Ode to Style (and Grammar)

Tips for strengthening your writing, part II: Make the paragraph the unit of composition

I won’t waste your time telling you what a paragraph is—hopefully you already know that! I’ll restrict myself to sharing some helpful hints to strengthen your paragraphs and also share what Strunk and White say on the subject in The Elements of Style.

Sometimes the trickiest question is when to start a new paragraph. Strunk and White suggest that when writing, each topic within your larger framework (see last week’s post for outlining advice) should start a new paragraph. They note, “The object of treating each topic in a paragraph by itself is, of course, to aid the reader. The beginning of each paragraph is a signal to him that a new step in the development of the subject has been reached.”

I appreciate the implications of this statement: dividing text into paragraphs isn’t some arcane style rule we hold to because we don’t know any better, it’s a practical way to help readers follow a writer’s thought process. Authors who use very long paragraphs (see the last chapter of Joyce’s Ulysses or basically any Faulkner) have their reasons for doing so; but no one claims their work is easy.

Accordingly, Strunk and White offer another piece of advice on using paragraphs to aid the reader:

In general, remember that paragraphing calls for a good eye as well as a logical mind. Enormous blocks of print look formidable to a reader. He has a certain reluctance to tackle them; he can lose his way in them. Therefore, breaking long paragraphs into two, even if it is not necessary to do so for sense, meaning, or logical development, is often a visual help.

So, using your logical mind and discerning eye, you should be able to decide when to start a new paragraph—but how to do so well? Elements of Style offers several options (examples are taken from The Hound of the Baskervilles, by Sir Arthur Conan Doyle):

  • A straightforward topic sentence. Transition words can be effective here. See the bottom of the post for a helpful list.
    • “Thus encouraged, our scientific friend drew his papers from his pocket and presented the whole case as he had done upon the morning before.”
  • A summary sentence of what is going to follow. This works best in narration or description.
    • “The appearance of our visitor was a surprise to me, since I had expected a typical country practitioner.” The narrator, Watson, then goes on to describe the appearance of the visitor.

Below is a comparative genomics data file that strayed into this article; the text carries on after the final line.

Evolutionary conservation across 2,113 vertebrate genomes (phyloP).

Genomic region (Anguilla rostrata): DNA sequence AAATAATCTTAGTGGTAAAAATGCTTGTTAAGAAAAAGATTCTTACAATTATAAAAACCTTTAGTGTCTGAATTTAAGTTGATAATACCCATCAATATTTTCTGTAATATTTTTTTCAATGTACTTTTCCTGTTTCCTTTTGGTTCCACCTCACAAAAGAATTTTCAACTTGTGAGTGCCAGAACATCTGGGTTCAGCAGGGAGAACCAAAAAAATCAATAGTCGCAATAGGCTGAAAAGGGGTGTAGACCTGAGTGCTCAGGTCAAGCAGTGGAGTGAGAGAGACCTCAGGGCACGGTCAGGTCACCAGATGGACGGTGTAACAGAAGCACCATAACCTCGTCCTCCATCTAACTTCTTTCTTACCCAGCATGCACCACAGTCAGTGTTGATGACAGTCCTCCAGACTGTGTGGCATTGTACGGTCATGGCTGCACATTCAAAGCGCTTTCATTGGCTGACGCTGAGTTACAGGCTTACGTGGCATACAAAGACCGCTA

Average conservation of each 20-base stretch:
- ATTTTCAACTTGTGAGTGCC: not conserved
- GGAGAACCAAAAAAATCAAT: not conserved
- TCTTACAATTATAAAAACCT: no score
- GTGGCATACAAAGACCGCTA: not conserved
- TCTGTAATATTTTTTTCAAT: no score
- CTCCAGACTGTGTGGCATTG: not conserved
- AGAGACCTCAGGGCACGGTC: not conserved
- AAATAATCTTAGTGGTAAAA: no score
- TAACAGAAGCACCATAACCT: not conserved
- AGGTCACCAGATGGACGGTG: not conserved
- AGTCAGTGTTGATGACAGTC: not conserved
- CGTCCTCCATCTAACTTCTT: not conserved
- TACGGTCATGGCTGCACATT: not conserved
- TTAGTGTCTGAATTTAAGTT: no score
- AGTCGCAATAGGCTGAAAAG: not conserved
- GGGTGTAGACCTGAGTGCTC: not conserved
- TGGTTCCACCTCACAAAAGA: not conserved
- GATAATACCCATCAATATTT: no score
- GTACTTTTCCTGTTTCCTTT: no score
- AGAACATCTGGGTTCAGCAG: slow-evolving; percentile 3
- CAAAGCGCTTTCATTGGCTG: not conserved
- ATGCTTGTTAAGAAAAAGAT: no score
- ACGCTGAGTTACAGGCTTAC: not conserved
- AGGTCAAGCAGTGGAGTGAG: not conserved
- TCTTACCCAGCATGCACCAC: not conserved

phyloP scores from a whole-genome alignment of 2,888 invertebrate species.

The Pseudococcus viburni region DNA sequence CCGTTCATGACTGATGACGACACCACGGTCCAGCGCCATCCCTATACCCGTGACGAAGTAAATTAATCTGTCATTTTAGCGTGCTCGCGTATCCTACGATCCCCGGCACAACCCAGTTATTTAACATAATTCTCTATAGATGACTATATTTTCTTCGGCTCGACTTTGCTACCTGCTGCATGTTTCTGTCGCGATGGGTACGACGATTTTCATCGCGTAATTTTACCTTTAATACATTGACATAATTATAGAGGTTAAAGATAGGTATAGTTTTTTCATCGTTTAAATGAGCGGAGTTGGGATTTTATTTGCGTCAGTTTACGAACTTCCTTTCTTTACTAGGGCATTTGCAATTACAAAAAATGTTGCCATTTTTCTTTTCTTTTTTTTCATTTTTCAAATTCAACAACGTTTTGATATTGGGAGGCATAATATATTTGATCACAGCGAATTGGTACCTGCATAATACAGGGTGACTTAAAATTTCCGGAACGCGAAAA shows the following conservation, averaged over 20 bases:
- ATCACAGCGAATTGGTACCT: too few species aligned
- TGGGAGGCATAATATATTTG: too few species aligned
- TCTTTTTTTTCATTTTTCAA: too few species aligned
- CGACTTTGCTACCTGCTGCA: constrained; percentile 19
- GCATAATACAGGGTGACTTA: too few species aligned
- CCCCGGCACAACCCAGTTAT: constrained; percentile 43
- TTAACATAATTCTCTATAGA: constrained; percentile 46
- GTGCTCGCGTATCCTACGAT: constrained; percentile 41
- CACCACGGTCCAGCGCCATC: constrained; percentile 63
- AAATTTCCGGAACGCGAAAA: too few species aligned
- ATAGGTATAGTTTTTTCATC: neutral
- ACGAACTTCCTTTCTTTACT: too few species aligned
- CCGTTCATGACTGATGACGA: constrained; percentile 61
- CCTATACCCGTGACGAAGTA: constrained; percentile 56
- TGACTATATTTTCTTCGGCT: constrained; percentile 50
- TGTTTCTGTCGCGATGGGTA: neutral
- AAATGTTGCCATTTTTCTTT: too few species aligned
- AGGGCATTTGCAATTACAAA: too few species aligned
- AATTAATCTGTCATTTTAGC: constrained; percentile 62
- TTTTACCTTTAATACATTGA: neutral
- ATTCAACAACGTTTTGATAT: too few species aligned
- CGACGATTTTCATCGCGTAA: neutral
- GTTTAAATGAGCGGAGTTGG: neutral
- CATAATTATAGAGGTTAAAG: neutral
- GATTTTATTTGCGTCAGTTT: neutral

• A sentence with a clear subject that “indicates … the direction the paragraph is going to take.”
    • “With long bounds the huge black creature was leaping down the track, following hard upon the footsteps of our friend.” We suspect from the subject that something is going to happen between the creature and the man.

There is also the option of no topic sentence at all—“In animated narrative, the paragraphs are likely to be short and without any semblance of a topic sentence, the writer rushing headlong, event following event in rapid succession.” And these are just a few ways to start paragraphs. Keep in mind that continuously starting your paragraphs in the same way can seem repetitive, so be creative and try to mix it up.

A brief list of transition words:

Causality: Accordingly, consequently, therefore, thus

Emphasis: Above all, certainly, in fact, of course

Amplification: Again, finally, first, second, etc., in addition, moreover

Intention For this purpose, to this end, with this in mind

Closure: In conclusion, on the whole, to summarize

Detail: Especially, in particular, namely, specifically

Location: Beyond, nearby, opposite, to the right (left)

Similarity: Likewise, similarly

Comparison/Contrast: Nevertheless, however, before, on the other hand, still

Time: Afterward, at the same time, next, soon

Concession: At any rate, earlier, at least, in the meantime, later

Example: For example, for instance, to illustrate

Interpretation: Fortunately, interestingly, significantly, surprisingly

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